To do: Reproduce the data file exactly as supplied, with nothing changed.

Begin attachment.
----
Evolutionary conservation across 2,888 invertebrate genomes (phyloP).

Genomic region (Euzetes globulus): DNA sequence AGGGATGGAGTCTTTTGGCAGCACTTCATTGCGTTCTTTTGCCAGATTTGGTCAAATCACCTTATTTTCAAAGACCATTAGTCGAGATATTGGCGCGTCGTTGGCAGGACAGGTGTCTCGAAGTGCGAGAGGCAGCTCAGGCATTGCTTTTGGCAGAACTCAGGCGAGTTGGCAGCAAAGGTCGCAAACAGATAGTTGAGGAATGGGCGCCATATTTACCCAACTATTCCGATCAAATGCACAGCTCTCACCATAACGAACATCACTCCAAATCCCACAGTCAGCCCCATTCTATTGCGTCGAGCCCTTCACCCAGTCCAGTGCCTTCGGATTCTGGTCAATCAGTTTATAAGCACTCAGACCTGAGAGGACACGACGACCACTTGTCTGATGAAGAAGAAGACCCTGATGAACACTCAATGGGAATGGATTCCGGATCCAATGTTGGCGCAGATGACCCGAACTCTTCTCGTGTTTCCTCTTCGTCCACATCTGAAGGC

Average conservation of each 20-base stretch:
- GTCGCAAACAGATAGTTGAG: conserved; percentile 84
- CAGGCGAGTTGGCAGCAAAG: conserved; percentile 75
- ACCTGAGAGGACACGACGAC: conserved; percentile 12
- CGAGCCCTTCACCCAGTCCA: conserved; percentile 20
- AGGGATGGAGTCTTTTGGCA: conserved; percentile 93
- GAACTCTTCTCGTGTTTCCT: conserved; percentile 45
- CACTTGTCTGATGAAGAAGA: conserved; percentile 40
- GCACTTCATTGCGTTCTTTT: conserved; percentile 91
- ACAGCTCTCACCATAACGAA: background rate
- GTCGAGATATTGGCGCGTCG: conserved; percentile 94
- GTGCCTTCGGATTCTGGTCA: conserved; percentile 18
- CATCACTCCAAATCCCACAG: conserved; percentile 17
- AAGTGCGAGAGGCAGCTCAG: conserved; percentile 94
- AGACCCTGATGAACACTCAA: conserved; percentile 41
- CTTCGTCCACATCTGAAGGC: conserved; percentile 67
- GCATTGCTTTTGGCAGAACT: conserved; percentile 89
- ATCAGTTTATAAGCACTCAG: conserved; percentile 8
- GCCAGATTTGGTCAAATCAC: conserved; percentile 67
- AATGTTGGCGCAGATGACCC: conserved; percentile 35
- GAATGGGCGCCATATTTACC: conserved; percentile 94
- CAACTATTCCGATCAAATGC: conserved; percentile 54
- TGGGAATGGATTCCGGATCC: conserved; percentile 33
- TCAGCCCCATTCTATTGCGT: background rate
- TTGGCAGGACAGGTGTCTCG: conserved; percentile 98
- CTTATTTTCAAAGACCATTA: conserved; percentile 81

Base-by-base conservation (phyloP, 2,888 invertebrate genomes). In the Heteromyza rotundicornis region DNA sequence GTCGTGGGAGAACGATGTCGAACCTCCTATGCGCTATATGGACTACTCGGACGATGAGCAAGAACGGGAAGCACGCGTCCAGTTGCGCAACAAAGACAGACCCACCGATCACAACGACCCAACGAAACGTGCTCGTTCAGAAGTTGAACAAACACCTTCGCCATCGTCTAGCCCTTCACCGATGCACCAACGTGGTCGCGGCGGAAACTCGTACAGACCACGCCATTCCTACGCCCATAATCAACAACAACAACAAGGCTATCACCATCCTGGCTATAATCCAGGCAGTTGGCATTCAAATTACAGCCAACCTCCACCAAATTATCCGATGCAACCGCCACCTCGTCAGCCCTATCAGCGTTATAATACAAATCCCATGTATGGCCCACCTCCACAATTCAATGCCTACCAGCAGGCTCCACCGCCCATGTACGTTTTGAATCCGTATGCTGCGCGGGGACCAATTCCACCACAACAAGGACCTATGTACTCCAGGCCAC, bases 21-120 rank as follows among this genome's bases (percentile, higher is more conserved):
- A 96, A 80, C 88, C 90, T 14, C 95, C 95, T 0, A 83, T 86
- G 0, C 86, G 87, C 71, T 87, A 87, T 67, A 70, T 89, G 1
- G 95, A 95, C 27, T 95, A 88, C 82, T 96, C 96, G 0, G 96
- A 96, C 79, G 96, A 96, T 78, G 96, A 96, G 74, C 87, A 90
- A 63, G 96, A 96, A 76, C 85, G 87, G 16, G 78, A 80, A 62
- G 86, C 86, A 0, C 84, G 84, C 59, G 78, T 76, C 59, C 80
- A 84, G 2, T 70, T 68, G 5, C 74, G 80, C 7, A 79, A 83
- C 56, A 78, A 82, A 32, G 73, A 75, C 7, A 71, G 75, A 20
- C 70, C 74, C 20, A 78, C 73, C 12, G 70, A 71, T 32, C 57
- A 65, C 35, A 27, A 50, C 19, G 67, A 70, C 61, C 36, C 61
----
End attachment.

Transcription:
Evolutionary conservation across 2,888 invertebrate genomes (phyloP).

Genomic region (Euzetes globulus): DNA sequence AGGGATGGAGTCTTTTGGCAGCACTTCATTGCGTTCTTTTGCCAGATTTGGTCAAATCACCTTATTTTCAAAGACCATTAGTCGAGATATTGGCGCGTCGTTGGCAGGACAGGTGTCTCGAAGTGCGAGAGGCAGCTCAGGCATTGCTTTTGGCAGAACTCAGGCGAGTTGGCAGCAAAGGTCGCAAACAGATAGTTGAGGAATGGGCGCCATATTTACCCAACTATTCCGATCAAATGCACAGCTCTCACCATAACGAACATCACTCCAAATCCCACAGTCAGCCCCATTCTATTGCGTCGAGCCCTTCACCCAGTCCAGTGCCTTCGGATTCTGGTCAATCAGTTTATAAGCACTCAGACCTGAGAGGACACGACGACCACTTGTCTGATGAAGAAGAAGACCCTGATGAACACTCAATGGGAATGGATTCCGGATCCAATGTTGGCGCAGATGACCCGAACTCTTCTCGTGTTTCCTCTTCGTCCACATCTGAAGGC

Average conservation of each 20-base stretch:
- GTCGCAAACAGATAGTTGAG: conserved; percentile 84
- CAGGCGAGTTGGCAGCAAAG: conserved; percentile 75
- ACCTGAGAGGACACGACGAC: conserved; percentile 12
- CGAGCCCTTCACCCAGTCCA: conserved; percentile 20
- AGGGATGGAGTCTTTTGGCA: conserved; percentile 93
- GAACTCTTCTCGTGTTTCCT: conserved; percentile 45
- CACTTGTCTGATGAAGAAGA: conserved; percentile 40
- GCACTTCATTGCGTTCTTTT: conserved; percentile 91
- ACAGCTCTCACCATAACGAA: background rate
- GTCGAGATATTGGCGCGTCG: conserved; percentile 94
- GTGCCTTCGGATTCTGGTCA: conserved; percentile 18
- CATCACTCCAAATCCCACAG: conserved; percentile 17
- AAGTGCGAGAGGCAGCTCAG: conserved; percentile 94
- AGACCCTGATGAACACTCAA: conserved; percentile 41
- CTTCGTCCACATCTGAAGGC: conserved; percentile 67
- GCATTGCTTTTGGCAGAACT: conserved; percentile 89
- ATCAGTTTATAAGCACTCAG: conserved; percentile 8
- GCCAGATTTGGTCAAATCAC: conserved; percentile 67
- AATGTTGGCGCAGATGACCC: conserved; percentile 35
- GAATGGGCGCCATATTTACC: conserved; percentile 94
- CAACTATTCCGATCAAATGC: conserved; percentile 54
- TGGGAATGGATTCCGGATCC: conserved; percentile 33
- TCAGCCCCATTCTATTGCGT: background rate
- TTGGCAGGACAGGTGTCTCG: conserved; percentile 98
- CTTATTTTCAAAGACCATTA: conserved; percentile 81

Base-by-base conservation (phyloP, 2,888 invertebrate genomes). In the Heteromyza rotundicornis region DNA sequence GTCGTGGGAGAACGATGTCGAACCTCCTATGCGCTATATGGACTACTCGGACGATGAGCAAGAACGGGAAGCACGCGTCCAGTTGCGCAACAAAGACAGACCCACCGATCACAACGACCCAACGAAACGTGCTCGTTCAGAAGTTGAACAAACACCTTCGCCATCGTCTAGCCCTTCACCGATGCACCAACGTGGTCGCGGCGGAAACTCGTACAGACCACGCCATTCCTACGCCCATAATCAACAACAACAACAAGGCTATCACCATCCTGGCTATAATCCAGGCAGTTGGCATTCAAATTACAGCCAACCTCCACCAAATTATCCGATGCAACCGCCACCTCGTCAGCCCTATCAGCGTTATAATACAAATCCCATGTATGGCCCACCTCCACAATTCAATGCCTACCAGCAGGCTCCACCGCCCATGTACGTTTTGAATCCGTATGCTGCGCGGGGACCAATTCCACCACAACAAGGACCTATGTACTCCAGGCCAC, bases 21-120 rank as follows among this genome's bases (percentile, higher is more conserved):
- A 96, A 80, C 88, C 90, T 14, C 95, C 95, T 0, A 83, T 86
- G 0, C 86, G 87, C 71, T 87, A 87, T 67, A 70, T 89, G 1
- G 95, A 95, C 27, T 95, A 88, C 82, T 96, C 96, G 0, G 96
- A 96, C 79, G 96, A 96, T 78, G 96, A 96, G 74, C 87, A 90
- A 63, G 96, A 96, A 76, C 85, G 87, G 16, G 78, A 80, A 62
- G 86, C 86, A 0, C 84, G 84, C 59, G 78, T 76, C 59, C 80
- A 84, G 2, T 70, T 68, G 5, C 74, G 80, C 7, A 79, A 83
- C 56, A 78, A 82, A 32, G 73, A 75, C 7, A 71, G 75, A 20
- C 70, C 74, C 20, A 78, C 73, C 12, G 70, A 71, T 32, C 57
- A 65, C 35, A 27, A 50, C 19, G 67, A 70, C 61, C 36, C 61